How to cook seven types of seaweed

The aquatic addition to your food is sustainable, delicious and good for you

By Ashley Ross
Published June 23, 2021 11:00AM (EDT)
Seaweeds ((Photo courtesy of the Institute of Culinary Education)
Seaweeds ((Photo courtesy of the Institute of Culinary Education)

These pro tips and recipes are from the Institute of Culinary Education. Find your culinary voice™ at their campuses in New York City & Los Angeles.

Institute of Culinary Education

You've likely seen seaweed snacks in lines at the grocery store, and you've certainly seen seaweed wrapped around your favorite sushi or hand roll. But did you know that there are many types of seaweed? Institute of Culinary Education (ICE) Director of Nutrition Celine Beitchman says that seaweeds have been consumed since the dawn of time in one way or another and across cultures worldwide.

"We tend to associate sea vegetables with Asian foodways, but nearly every coastal community consumes them," she says. "In the U.S., the most popular is probably the most neutral tasting. There's no end to how you can work with these amazing foods. They can be the star of a dish, provide background notes, or add crunch, color and style to a plate."

Olivia Roszkowski, a Health-Supportive Culinary Arts chef-instructor at ICE, says seaweed is earning street cred among the environmentally conscious for good reason. Kelp harvests are rising across America in places like Maine, Alaska, Connecticut, Rhode Island and more.

"Seaweed's great for aquaculture and the edible kinds, known as sea vegetables, are richer in minerals than land vegetables. They contain a high concentration of amino acids, are a natural dietary source of iodine and are rich in complex carbohydrates that stabilize blood sugar," Chef Olivia says. "Sea vegetables can also be great eco-friendly alternatives when craving fish in things like chickpea "tuna" salad, anchovy-free Caesar and black olive tapenade."

The first rule of adding seaweed to your cooking is perhaps the most foolhardy but it is the most crucial: Don't eat what you see on the shoreline.

"Edible seaweeds that are safe for human consumption typically come from deep or very cold water where the surf is high and contaminants rare. The fact that seaweeds can filter their environment means they are sponges for what they are soaking (e.g living) in," Chef Celine says.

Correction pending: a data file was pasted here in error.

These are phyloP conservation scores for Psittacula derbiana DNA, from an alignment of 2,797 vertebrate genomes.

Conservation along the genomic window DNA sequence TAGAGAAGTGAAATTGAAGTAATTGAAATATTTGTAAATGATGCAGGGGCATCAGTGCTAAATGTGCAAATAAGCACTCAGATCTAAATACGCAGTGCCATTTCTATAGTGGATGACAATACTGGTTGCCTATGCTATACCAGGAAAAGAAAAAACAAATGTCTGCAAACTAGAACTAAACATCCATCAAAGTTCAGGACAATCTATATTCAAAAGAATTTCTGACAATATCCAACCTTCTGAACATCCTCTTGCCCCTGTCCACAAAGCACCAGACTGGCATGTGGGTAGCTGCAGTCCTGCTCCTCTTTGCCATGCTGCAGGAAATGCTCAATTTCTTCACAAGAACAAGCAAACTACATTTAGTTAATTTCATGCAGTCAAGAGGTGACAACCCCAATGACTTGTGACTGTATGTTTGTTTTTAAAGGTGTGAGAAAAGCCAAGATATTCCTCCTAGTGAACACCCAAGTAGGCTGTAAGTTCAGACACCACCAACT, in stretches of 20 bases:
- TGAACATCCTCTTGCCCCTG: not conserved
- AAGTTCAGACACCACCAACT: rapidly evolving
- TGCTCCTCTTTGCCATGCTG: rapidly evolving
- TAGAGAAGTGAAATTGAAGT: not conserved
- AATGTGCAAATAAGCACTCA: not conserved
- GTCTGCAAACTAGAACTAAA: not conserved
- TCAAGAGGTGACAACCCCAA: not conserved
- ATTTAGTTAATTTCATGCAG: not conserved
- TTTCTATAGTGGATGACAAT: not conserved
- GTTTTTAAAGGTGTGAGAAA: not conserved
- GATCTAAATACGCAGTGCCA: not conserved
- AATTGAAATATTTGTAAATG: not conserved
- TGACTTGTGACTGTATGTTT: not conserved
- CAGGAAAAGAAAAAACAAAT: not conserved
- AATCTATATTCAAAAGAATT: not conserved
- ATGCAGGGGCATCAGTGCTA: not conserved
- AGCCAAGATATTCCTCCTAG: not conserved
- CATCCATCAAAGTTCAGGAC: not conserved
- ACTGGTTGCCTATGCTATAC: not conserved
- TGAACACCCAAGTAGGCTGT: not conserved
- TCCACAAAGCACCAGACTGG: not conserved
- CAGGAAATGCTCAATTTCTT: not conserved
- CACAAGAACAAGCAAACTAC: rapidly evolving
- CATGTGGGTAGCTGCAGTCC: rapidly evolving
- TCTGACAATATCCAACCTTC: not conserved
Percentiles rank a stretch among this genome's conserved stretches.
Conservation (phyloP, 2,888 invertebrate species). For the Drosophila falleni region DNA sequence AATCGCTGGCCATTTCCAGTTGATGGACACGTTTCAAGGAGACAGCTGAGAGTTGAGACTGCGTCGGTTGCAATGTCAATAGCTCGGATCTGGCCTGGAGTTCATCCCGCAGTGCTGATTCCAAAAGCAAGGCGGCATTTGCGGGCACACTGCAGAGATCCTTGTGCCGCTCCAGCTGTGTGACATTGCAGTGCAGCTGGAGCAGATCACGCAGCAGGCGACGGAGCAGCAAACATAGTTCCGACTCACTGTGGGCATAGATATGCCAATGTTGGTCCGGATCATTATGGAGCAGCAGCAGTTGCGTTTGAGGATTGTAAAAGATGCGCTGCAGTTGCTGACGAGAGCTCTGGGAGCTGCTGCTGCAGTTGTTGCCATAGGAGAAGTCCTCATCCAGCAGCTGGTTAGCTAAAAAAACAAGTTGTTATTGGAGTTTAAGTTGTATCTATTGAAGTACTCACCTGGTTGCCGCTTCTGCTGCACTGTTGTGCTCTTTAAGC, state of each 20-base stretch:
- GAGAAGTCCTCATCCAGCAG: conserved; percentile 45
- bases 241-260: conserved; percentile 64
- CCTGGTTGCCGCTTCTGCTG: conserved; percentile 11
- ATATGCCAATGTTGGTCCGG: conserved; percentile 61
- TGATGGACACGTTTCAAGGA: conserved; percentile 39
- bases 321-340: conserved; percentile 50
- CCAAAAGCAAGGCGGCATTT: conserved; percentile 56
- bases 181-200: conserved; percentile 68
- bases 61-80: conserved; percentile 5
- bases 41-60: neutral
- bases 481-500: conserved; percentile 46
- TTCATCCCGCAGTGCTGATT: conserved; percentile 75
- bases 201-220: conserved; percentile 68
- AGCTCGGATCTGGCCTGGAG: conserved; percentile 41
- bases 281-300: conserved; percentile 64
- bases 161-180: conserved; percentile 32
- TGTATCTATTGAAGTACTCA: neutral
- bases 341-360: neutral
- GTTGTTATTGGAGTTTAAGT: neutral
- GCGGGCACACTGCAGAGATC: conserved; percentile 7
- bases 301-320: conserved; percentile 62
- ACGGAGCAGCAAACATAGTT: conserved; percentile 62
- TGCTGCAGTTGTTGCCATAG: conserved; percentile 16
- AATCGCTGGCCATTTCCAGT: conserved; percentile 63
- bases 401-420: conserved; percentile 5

Seaweeds are available at most quality health food stores, including Whole Foods, and from online retailers, such as Thrive Market and Maine Coast Sea Vegetables.

Next, keep in mind that less is more. Seaweeds (of which there are many kinds, listed below) are vegetables of the sea. They all have different flavors and uses. Chef Olivia says to start by combining small amounts of seaweeds with your preferred produce and letting the seaweeds shine in the background.

"Keep it simple! Try placing a piece of kombu in your next pot of beans or rehydrate it, chop it up and throw some into your favorite stir fry," she says. "My best advice is to pair it with an acid to cut through the rich, briny flavor."

There's so much you can do with seaweed, from gelatin substitutes to smoothie toppers and more. Here are just some of the ways you can get started.

From left to right: agar, arame, dulse flakes, nori and hiziki sea vegetables. (Photo courtesy of the Institute of Culinary Education)

Agar: the plant-based gelatin wonder that can be substituted to make "Jell-o," vanilla pastry cream, vegan chocolate pudding, mushroom pate, cauliflower terrine, frosting and more. Make sure to dissolve it in boiling liquid before using. Keep in mind that the powder form is approximately three times as dense as the flakes.

Arame: a good starter seaweed that is moderately priced and widely available in its dried form. The taste is stronger than its milder counterpart, hiziki. Soak, rinse and drain before using. Sautè it with other vegetables like carrots and onions to make kinpira or stir fry, or with kale, toasted sesame seeds and garlic for a quick side dish.

Dulse: This is great crisped in oil and topped on a sandwich as a bacon substitute, sprinkled in a cherry-pistachio granola or in a mock chickpea "tuna" salad. It's too strong to eat on its own for most individuals but packs a great salty punch when sprinkled onto a dish.

Hiziki: best soaked, rinsed and sautéed with onions, garlic and a dash of shoyu into a staple dish from ICE's Health-Supportive Culinary Arts curriculum called hiziki "caviar." Hiziki has a mild taste, is highly prized and can be eaten on its own but can be expensive.

Kombu: Japanese chemists first isolated the flavor umami from this sea kelp's glutamic acid. Kombu is a great addition to stocks, broths, beans or grains for digestibility, flavor and minerals. It's strong on its own, so stick to one piece per pot as to not overpower.

Nori: great for sushi, or add to a plant-based Caesar dressing or olive tapenade in place of anchovies; toast and crumble over croutons, popcorn or rice; toast and crush with sesame seeds for fresh gomasio (a Japanese condiment usually made with sesame seeds and salt).

Wakame: a good introduction to seaweed, as it comes dried and can be reconstituted in water. It turns bright green and does great in cucumber salad or miso soup.

By Ashley Ross, Institute of Culinary Education Writer and Editor


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